This is a cautionary tale. When something is too good to be true, it is. Everyone is talking about Groupon’s fantastic new business model that turns retail on its head. They’re one of the fastest growing companies in the history of the US economy. Of course they are, they don’t account for their expenses.
Another thing that deeply disturbs me is that they are filing for an IPO. How many morons will throw money at them because they believe the lies? When companies raise money based on a pack of lies it hurts the entire market. When companies are deceitful with their accounting practices (Enron, cough, cough) it doesn’t just affect their management team and their investors. If Wall Street and the rest of America fall for this “adjusted consolidated segment operating income” then Groupon’s executives can laugh all the way to the bank – that is if they can cash out before their bubble of lies bursts.
The other day I got a chance to sit down with Adam Neary, founder of Profitably. Adam has a background in management and data analytics consulting. Throughout his career, he’s seen the same problems and many different companies. From this he decided that solving a single company’s problems isn’t as powerful as developing a methodology to solve everyone’s problems (and I agree).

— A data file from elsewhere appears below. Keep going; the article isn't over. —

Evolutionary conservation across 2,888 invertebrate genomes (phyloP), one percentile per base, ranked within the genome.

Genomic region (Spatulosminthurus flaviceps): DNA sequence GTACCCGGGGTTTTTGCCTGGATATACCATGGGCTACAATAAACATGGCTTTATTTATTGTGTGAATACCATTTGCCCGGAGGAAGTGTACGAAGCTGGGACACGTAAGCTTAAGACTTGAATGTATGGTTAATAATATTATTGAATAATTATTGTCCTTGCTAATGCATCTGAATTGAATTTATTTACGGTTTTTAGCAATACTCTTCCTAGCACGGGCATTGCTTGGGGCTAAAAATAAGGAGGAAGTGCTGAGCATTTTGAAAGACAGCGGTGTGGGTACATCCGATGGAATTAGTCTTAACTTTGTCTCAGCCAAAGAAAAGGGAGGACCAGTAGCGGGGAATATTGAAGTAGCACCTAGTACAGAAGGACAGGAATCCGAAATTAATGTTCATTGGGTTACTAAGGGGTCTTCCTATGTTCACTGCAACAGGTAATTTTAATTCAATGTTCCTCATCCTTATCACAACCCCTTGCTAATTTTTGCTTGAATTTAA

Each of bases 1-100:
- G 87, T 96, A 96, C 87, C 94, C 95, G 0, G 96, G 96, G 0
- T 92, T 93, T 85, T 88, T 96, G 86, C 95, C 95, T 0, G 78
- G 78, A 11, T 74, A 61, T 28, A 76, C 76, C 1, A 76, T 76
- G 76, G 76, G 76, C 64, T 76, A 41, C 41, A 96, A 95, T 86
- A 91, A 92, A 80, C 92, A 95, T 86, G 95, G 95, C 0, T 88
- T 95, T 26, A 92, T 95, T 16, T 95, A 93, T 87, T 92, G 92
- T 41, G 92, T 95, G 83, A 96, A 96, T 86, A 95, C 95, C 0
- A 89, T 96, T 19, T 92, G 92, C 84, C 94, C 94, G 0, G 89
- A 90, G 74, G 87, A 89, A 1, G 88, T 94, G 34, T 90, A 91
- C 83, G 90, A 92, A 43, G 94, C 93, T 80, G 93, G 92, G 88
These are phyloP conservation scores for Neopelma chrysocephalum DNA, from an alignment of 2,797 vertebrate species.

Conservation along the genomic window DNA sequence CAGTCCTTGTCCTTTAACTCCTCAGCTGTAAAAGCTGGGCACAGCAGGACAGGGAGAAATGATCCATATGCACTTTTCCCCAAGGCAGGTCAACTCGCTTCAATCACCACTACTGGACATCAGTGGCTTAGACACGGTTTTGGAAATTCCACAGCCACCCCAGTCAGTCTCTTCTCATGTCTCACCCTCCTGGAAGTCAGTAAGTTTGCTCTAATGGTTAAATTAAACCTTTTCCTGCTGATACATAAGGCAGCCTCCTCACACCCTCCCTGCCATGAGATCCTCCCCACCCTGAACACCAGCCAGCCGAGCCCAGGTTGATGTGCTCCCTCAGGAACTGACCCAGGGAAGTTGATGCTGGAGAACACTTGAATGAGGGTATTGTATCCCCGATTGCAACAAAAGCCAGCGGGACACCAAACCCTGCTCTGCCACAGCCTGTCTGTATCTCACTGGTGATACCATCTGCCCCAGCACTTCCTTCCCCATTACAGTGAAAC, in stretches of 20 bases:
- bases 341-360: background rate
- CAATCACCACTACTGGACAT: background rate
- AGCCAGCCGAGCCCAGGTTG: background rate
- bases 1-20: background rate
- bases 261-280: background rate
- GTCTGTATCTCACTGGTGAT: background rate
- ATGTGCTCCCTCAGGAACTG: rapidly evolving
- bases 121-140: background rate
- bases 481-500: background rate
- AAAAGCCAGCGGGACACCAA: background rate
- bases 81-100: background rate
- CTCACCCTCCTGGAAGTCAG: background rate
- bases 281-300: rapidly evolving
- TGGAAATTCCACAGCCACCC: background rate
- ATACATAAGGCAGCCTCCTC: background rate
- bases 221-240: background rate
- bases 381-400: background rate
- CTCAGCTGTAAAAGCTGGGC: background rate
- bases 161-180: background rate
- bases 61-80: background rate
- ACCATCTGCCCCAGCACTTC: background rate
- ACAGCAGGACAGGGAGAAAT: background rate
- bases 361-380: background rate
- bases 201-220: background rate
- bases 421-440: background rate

The goal at Profitably is to automate financial analysis and bring it to small business. The expertise comes from Adam’s consulting and then gets distilled down so small business can access it and benefit from it. And then the service is provided through the cloud so it is easy to consume.
A major function of Profitably is to make life easier for a VP of finance or a CFO, to streamline what that guy has to do every day and alleviate the burden of what uses up his time. This is typically reporting and communicating financial status to non-finance heads. The service was just launched five weeks ago, and they already have over 350 businesses signed up.